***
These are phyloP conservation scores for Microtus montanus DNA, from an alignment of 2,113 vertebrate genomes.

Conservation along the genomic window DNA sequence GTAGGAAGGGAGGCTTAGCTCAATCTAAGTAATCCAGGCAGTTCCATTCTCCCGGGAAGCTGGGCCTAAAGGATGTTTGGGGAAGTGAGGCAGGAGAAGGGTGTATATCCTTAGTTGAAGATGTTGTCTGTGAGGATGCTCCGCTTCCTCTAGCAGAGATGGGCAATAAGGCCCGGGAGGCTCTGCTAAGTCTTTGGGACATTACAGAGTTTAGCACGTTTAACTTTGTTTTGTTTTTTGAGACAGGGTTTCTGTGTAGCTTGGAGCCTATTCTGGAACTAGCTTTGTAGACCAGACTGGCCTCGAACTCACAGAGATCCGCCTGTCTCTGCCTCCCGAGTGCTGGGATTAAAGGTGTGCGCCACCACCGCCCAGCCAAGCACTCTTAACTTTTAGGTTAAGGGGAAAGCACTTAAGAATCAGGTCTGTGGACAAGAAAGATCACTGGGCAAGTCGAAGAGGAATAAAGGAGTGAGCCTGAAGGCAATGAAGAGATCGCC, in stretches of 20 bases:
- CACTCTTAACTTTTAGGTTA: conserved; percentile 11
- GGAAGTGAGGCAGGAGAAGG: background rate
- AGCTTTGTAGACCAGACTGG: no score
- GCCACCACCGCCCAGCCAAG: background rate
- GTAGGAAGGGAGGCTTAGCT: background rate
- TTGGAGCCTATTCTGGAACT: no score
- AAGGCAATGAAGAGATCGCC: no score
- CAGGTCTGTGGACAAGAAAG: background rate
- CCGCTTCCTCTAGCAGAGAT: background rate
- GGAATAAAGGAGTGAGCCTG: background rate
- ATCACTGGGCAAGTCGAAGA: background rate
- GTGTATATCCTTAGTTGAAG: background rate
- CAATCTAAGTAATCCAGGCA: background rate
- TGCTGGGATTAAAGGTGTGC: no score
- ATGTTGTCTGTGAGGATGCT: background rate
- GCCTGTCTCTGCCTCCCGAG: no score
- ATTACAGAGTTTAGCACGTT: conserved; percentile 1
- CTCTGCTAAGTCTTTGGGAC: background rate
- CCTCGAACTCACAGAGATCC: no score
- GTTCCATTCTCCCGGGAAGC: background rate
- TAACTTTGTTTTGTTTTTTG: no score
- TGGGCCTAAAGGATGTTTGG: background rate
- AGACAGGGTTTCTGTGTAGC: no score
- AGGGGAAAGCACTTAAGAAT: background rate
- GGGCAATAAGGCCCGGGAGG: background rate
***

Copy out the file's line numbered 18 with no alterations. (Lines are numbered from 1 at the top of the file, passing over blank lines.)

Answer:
- GCCTGTCTCTGCCTCCCGAG: no score